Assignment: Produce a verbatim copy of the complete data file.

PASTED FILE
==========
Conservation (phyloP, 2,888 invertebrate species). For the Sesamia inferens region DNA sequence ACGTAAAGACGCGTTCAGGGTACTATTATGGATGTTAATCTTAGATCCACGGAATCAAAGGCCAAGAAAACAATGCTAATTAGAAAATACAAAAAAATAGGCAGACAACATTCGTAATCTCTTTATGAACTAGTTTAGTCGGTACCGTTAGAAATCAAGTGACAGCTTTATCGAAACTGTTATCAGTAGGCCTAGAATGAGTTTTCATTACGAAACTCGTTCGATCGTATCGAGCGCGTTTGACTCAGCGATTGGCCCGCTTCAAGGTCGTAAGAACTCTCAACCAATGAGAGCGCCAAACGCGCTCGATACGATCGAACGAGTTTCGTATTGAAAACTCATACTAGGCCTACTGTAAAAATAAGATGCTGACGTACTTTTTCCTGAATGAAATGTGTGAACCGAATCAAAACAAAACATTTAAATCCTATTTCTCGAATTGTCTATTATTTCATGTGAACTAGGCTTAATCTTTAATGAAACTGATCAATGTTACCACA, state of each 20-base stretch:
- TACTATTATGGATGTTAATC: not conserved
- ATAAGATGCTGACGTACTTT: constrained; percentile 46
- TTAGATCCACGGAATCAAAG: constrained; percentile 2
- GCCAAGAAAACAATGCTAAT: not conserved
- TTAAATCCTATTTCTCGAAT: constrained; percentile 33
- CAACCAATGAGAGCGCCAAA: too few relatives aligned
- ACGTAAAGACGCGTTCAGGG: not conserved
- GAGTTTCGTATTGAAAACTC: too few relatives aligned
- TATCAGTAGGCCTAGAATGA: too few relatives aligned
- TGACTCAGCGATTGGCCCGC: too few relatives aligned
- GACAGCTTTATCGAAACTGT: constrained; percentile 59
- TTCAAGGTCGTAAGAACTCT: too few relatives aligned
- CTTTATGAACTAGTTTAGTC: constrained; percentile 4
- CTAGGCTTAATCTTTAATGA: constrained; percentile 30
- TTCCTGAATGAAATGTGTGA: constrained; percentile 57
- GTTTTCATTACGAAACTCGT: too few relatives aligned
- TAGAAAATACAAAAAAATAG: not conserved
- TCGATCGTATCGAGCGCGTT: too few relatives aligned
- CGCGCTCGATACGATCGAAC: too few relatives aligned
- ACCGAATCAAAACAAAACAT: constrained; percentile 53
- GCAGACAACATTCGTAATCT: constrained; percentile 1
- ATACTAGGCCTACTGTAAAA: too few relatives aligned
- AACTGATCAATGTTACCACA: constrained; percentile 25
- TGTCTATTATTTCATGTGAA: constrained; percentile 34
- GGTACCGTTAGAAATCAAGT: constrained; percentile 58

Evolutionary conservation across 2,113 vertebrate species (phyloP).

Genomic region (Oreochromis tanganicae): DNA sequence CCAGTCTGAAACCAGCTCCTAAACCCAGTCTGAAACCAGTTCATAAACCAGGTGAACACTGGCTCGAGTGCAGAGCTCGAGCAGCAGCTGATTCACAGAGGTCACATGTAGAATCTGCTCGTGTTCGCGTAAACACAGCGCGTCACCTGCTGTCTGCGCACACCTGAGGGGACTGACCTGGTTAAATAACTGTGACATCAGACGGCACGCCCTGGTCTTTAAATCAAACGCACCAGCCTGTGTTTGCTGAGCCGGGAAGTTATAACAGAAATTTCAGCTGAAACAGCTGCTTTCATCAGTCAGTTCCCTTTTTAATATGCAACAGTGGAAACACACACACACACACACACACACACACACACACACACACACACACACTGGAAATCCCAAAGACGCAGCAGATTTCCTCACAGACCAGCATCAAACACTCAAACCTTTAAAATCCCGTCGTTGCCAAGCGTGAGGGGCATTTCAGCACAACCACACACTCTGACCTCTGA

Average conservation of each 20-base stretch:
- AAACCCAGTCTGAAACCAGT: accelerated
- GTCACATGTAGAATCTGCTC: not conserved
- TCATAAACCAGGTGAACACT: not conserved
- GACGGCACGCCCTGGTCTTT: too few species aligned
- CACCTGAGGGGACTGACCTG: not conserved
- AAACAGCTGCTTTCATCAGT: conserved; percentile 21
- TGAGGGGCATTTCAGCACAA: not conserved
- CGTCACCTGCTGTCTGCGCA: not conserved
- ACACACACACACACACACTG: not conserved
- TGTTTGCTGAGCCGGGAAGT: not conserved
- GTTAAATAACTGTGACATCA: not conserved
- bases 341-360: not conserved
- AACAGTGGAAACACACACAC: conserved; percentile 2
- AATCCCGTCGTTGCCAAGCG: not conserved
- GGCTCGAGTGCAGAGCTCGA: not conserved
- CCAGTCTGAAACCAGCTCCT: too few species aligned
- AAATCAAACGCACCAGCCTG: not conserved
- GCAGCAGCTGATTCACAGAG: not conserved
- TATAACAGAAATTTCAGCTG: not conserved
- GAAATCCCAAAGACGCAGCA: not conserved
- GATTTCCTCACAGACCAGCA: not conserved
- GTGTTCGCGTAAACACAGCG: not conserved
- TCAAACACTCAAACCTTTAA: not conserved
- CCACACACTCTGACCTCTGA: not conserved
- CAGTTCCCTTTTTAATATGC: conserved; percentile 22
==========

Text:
Conservation (phyloP, 2,888 invertebrate species). For the Sesamia inferens region DNA sequence ACGTAAAGACGCGTTCAGGGTACTATTATGGATGTTAATCTTAGATCCACGGAATCAAAGGCCAAGAAAACAATGCTAATTAGAAAATACAAAAAAATAGGCAGACAACATTCGTAATCTCTTTATGAACTAGTTTAGTCGGTACCGTTAGAAATCAAGTGACAGCTTTATCGAAACTGTTATCAGTAGGCCTAGAATGAGTTTTCATTACGAAACTCGTTCGATCGTATCGAGCGCGTTTGACTCAGCGATTGGCCCGCTTCAAGGTCGTAAGAACTCTCAACCAATGAGAGCGCCAAACGCGCTCGATACGATCGAACGAGTTTCGTATTGAAAACTCATACTAGGCCTACTGTAAAAATAAGATGCTGACGTACTTTTTCCTGAATGAAATGTGTGAACCGAATCAAAACAAAACATTTAAATCCTATTTCTCGAATTGTCTATTATTTCATGTGAACTAGGCTTAATCTTTAATGAAACTGATCAATGTTACCACA, state of each 20-base stretch:
- TACTATTATGGATGTTAATC: not conserved
- ATAAGATGCTGACGTACTTT: constrained; percentile 46
- TTAGATCCACGGAATCAAAG: constrained; percentile 2
- GCCAAGAAAACAATGCTAAT: not conserved
- TTAAATCCTATTTCTCGAAT: constrained; percentile 33
- CAACCAATGAGAGCGCCAAA: too few relatives aligned
- ACGTAAAGACGCGTTCAGGG: not conserved
- GAGTTTCGTATTGAAAACTC: too few relatives aligned
- TATCAGTAGGCCTAGAATGA: too few relatives aligned
- TGACTCAGCGATTGGCCCGC: too few relatives aligned
- GACAGCTTTATCGAAACTGT: constrained; percentile 59
- TTCAAGGTCGTAAGAACTCT: too few relatives aligned
- CTTTATGAACTAGTTTAGTC: constrained; percentile 4
- CTAGGCTTAATCTTTAATGA: constrained; percentile 30
- TTCCTGAATGAAATGTGTGA: constrained; percentile 57
- GTTTTCATTACGAAACTCGT: too few relatives aligned
- TAGAAAATACAAAAAAATAG: not conserved
- TCGATCGTATCGAGCGCGTT: too few relatives aligned
- CGCGCTCGATACGATCGAAC: too few relatives aligned
- ACCGAATCAAAACAAAACAT: constrained; percentile 53
- GCAGACAACATTCGTAATCT: constrained; percentile 1
- ATACTAGGCCTACTGTAAAA: too few relatives aligned
- AACTGATCAATGTTACCACA: constrained; percentile 25
- TGTCTATTATTTCATGTGAA: constrained; percentile 34
- GGTACCGTTAGAAATCAAGT: constrained; percentile 58

Evolutionary conservation across 2,113 vertebrate species (phyloP).

Genomic region (Oreochromis tanganicae): DNA sequence CCAGTCTGAAACCAGCTCCTAAACCCAGTCTGAAACCAGTTCATAAACCAGGTGAACACTGGCTCGAGTGCAGAGCTCGAGCAGCAGCTGATTCACAGAGGTCACATGTAGAATCTGCTCGTGTTCGCGTAAACACAGCGCGTCACCTGCTGTCTGCGCACACCTGAGGGGACTGACCTGGTTAAATAACTGTGACATCAGACGGCACGCCCTGGTCTTTAAATCAAACGCACCAGCCTGTGTTTGCTGAGCCGGGAAGTTATAACAGAAATTTCAGCTGAAACAGCTGCTTTCATCAGTCAGTTCCCTTTTTAATATGCAACAGTGGAAACACACACACACACACACACACACACACACACACACACACACACACACTGGAAATCCCAAAGACGCAGCAGATTTCCTCACAGACCAGCATCAAACACTCAAACCTTTAAAATCCCGTCGTTGCCAAGCGTGAGGGGCATTTCAGCACAACCACACACTCTGACCTCTGA

Average conservation of each 20-base stretch:
- AAACCCAGTCTGAAACCAGT: accelerated
- GTCACATGTAGAATCTGCTC: not conserved
- TCATAAACCAGGTGAACACT: not conserved
- GACGGCACGCCCTGGTCTTT: too few species aligned
- CACCTGAGGGGACTGACCTG: not conserved
- AAACAGCTGCTTTCATCAGT: conserved; percentile 21
- TGAGGGGCATTTCAGCACAA: not conserved
- CGTCACCTGCTGTCTGCGCA: not conserved
- ACACACACACACACACACTG: not conserved
- TGTTTGCTGAGCCGGGAAGT: not conserved
- GTTAAATAACTGTGACATCA: not conserved
- bases 341-360: not conserved
- AACAGTGGAAACACACACAC: conserved; percentile 2
- AATCCCGTCGTTGCCAAGCG: not conserved
- GGCTCGAGTGCAGAGCTCGA: not conserved
- CCAGTCTGAAACCAGCTCCT: too few species aligned
- AAATCAAACGCACCAGCCTG: not conserved
- GCAGCAGCTGATTCACAGAG: not conserved
- TATAACAGAAATTTCAGCTG: not conserved
- GAAATCCCAAAGACGCAGCA: not conserved
- GATTTCCTCACAGACCAGCA: not conserved
- GTGTTCGCGTAAACACAGCG: not conserved
- TCAAACACTCAAACCTTTAA: not conserved
- CCACACACTCTGACCTCTGA: not conserved
- CAGTTCCCTTTTTAATATGC: conserved; percentile 22